A Parisian Journal 1405-1449
Translated from French by Jan Shirley
Covers local events in the first half of the fifteenth century - civil war, prices and food, weather, illness, songs, Joan of Arc (not a saint, a witch), first European mention of gypsies, English bad manners and poor cooking, etc. The author changes sides from pro-Burgundian and therefore pro-English to being pro-'French' without apparently ever noticing.
His name is not known, as the oldest ms has lost its first and last pages. Probably not a priest, as he comments during one plague on the number of priests you would see about Paris, hurrying to take the sacrament to the dying. But must have been a figure of some authority, as the gypsies he went to see behaved discreetly when he was around. Interested in food supplies, shortages, prices - perhaps did the catering for some college or hospice? Internal evidence suggests a link with the Rue St Martin and possibly with the church of St Merry. Compassionate, interested, outspoken - parts of his biting remarks here and there have been scraped away, no doubt for safety's sake.
Tuetey says he studied the main manuscript of the Journal in the Vatican library, but can't have done so. No photocopies in his day, and he must have depended on a copyist, as he has many footnotes saying that such and such a word is missing from the manuscript, when there it is plain as plain. He also leaves out whole phrases, and does not always report prices correctly. Readers seriously interested in the violent economic fluctuations of the period should use this English version to correct Tuetey's.
Page 156 1420
'Corn was now so dear that a setier of good corn cost 32 francs or more; a setier of barley, 27 or 28 francs; a 16-ounce loaf, made with the chaff, 8 blancs. As for peas and beans, no poor person ate any unless he were given some. A quart of ordinary household wine cost at least 16 pence parisis, the kind one used to get just as good or better for twopence.'
Page 158 1421
'In April when milder weather came and people had used up all the winter drinks they had made with apples or plums, they threw the fruit out into the street for the St Antoine pigs to eat. But the pigs were not quick enough; as soon as the stuff was thrown out, it was picked up by poor people, by women and children who were glad to get it, poor wretches, each for himself, eating what the pigs refused.'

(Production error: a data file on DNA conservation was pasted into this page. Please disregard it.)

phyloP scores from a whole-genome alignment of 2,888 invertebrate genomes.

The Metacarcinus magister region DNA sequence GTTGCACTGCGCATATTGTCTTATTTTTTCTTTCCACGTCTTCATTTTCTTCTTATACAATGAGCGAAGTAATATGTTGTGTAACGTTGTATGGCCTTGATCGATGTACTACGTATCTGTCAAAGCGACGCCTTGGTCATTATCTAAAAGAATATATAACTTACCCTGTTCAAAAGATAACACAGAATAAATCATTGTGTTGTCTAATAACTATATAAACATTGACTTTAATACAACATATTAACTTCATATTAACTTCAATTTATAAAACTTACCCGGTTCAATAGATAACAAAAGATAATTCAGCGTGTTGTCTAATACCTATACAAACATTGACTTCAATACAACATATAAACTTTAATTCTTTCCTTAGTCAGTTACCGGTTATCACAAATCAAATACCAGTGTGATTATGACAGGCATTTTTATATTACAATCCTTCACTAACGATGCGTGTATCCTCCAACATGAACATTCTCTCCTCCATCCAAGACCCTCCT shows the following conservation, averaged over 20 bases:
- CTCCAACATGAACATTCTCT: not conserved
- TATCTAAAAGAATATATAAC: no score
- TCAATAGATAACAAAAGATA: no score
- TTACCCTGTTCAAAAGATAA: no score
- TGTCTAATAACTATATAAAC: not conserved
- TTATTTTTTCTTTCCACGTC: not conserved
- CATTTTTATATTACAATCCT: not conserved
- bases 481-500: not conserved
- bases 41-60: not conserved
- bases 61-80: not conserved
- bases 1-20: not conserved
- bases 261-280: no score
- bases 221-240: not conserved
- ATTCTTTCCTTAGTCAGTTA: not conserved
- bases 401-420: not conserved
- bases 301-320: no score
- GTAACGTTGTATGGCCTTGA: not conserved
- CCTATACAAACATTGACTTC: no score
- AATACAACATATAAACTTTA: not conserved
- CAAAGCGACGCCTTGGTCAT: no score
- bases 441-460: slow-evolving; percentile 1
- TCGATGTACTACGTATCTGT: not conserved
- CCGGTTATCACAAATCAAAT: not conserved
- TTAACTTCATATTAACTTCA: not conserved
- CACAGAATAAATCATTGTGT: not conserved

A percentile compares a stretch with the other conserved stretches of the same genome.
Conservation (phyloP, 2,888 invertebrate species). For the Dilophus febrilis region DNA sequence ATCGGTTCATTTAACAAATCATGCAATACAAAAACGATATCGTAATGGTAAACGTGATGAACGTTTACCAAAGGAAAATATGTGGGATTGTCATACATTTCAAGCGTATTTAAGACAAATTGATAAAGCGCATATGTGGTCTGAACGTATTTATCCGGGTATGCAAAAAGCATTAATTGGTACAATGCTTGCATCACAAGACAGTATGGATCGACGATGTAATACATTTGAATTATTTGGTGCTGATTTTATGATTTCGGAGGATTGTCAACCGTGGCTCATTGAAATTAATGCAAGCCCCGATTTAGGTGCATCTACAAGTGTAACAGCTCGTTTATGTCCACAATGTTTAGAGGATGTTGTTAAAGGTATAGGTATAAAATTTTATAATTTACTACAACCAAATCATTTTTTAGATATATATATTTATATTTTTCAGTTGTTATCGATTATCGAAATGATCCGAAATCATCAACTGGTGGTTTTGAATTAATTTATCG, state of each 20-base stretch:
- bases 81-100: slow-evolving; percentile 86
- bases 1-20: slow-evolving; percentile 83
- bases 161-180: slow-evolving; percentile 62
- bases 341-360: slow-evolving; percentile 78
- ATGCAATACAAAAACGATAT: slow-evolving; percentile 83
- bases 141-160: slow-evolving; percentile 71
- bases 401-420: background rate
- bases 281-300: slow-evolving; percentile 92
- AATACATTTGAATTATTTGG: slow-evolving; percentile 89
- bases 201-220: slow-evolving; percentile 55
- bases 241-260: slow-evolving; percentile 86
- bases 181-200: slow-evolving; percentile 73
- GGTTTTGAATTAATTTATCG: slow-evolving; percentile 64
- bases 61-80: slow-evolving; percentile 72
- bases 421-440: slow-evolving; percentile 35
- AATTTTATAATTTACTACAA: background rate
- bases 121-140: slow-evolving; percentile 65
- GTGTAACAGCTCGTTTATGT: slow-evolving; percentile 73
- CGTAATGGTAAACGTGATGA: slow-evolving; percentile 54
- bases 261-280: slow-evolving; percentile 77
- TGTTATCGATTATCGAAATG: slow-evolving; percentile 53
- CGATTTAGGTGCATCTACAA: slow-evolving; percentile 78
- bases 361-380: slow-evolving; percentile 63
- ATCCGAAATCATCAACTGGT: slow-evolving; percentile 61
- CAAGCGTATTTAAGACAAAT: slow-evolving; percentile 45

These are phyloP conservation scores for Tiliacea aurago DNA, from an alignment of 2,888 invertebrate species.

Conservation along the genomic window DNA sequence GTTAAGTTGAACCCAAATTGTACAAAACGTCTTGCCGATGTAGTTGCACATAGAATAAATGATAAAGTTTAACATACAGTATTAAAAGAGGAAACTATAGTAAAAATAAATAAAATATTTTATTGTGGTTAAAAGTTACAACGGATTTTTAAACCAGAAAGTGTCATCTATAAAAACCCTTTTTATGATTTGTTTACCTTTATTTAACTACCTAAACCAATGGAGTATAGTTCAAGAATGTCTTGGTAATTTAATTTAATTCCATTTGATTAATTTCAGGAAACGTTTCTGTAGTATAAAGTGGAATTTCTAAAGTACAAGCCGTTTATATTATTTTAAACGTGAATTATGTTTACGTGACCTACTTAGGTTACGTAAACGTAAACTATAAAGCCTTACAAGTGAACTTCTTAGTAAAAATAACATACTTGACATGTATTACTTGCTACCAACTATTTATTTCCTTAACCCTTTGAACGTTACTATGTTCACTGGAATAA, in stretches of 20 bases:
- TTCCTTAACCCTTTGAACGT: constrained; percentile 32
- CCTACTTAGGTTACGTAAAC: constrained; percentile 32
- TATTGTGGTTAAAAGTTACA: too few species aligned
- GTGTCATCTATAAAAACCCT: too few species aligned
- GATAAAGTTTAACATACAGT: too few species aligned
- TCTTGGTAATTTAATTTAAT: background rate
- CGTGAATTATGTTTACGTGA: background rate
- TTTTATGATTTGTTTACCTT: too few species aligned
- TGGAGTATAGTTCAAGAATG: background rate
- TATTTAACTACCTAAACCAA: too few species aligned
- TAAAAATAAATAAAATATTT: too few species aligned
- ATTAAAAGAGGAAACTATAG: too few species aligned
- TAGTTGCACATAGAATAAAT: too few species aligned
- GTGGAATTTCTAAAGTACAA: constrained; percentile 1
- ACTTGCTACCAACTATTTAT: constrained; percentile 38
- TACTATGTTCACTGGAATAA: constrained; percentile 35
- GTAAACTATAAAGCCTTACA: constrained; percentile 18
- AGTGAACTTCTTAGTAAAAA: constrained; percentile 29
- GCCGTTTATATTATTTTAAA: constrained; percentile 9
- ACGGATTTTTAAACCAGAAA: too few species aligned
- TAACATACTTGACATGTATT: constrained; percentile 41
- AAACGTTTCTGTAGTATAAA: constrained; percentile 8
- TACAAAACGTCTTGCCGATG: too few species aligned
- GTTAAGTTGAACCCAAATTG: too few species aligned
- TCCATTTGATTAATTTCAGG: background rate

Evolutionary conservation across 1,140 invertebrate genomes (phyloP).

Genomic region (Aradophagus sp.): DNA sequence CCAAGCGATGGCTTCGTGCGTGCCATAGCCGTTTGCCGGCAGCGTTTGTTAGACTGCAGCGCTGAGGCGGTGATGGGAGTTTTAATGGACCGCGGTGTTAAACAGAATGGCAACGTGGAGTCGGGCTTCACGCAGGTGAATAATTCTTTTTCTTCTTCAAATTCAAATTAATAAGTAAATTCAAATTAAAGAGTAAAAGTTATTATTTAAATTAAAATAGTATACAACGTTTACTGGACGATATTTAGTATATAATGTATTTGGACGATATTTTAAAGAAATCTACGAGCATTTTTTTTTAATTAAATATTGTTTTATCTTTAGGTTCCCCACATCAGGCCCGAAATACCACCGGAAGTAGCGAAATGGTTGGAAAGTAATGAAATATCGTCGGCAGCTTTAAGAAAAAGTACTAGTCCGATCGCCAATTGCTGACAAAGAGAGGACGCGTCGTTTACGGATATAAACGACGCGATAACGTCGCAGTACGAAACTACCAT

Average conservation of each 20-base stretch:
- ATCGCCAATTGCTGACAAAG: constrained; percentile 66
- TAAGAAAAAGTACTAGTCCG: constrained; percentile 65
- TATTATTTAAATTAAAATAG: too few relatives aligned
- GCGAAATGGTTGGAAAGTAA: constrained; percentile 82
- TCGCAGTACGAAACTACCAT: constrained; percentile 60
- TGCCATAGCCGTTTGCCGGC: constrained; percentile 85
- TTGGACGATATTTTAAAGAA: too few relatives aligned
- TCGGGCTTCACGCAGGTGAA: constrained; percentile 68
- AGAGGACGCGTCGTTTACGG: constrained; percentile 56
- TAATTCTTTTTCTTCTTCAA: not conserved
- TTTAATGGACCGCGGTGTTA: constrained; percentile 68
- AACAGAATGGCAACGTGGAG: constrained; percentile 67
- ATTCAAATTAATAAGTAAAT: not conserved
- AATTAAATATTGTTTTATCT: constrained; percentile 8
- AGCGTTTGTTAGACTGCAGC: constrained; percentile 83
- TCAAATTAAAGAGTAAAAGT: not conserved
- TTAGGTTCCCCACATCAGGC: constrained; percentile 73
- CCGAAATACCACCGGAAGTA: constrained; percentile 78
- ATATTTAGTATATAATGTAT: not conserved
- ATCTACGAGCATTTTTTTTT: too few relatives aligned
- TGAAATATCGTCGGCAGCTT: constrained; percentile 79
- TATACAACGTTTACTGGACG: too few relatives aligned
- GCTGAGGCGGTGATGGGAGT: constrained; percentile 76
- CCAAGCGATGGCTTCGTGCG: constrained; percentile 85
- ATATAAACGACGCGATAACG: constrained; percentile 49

Page 157 1421
'This was indeed the longest winter anyone could remember for more than forty years; all through the Easter holidays it snowed, froze, and was unbearably cold. Some of the good inhabitants of the good town of Paris, seeing this extreme poverty and suffering, arranged to buy three or four houses and turn them into hospitals for the poor children who were dying of starvation all over Paris. Here they had food, good fires and good beds.'
Page 84 1414
'There was a song at this time that little children used very often to sing as they went to fetch wine or mustard in the evening; it ran: 'What a cough you've caught in the cunt, old girl, What a cough, what a cough in the cunt!' And it pleased God that a foul corrupt air should fall upon the world, an air which reduced more than a hundred thousand people in Paris to such a state that they could neither eat, drink nor sleep. They had very sharp attacks of fever two or three times each day, especially whenever they ate anything. Everything seemed very bitter to them, very rotten and stinking, and all the time, wherever they were, they shook and trembled. Even worse, they lost all bodily strength so that no one who had this disease could bear to touch any part of his body, so wretchedly ill did he feel. ... People who had not caught it or who had got better would say by way of a joke, 'Have you got it? You've been singing "What a cough you've caught in the cunt", that's what it is!' The reason being that as well as all the misery described above, people had with it such a fearful cough, catarrh and hoarseness that nothing like a high mass could be sung anywhere in Paris.'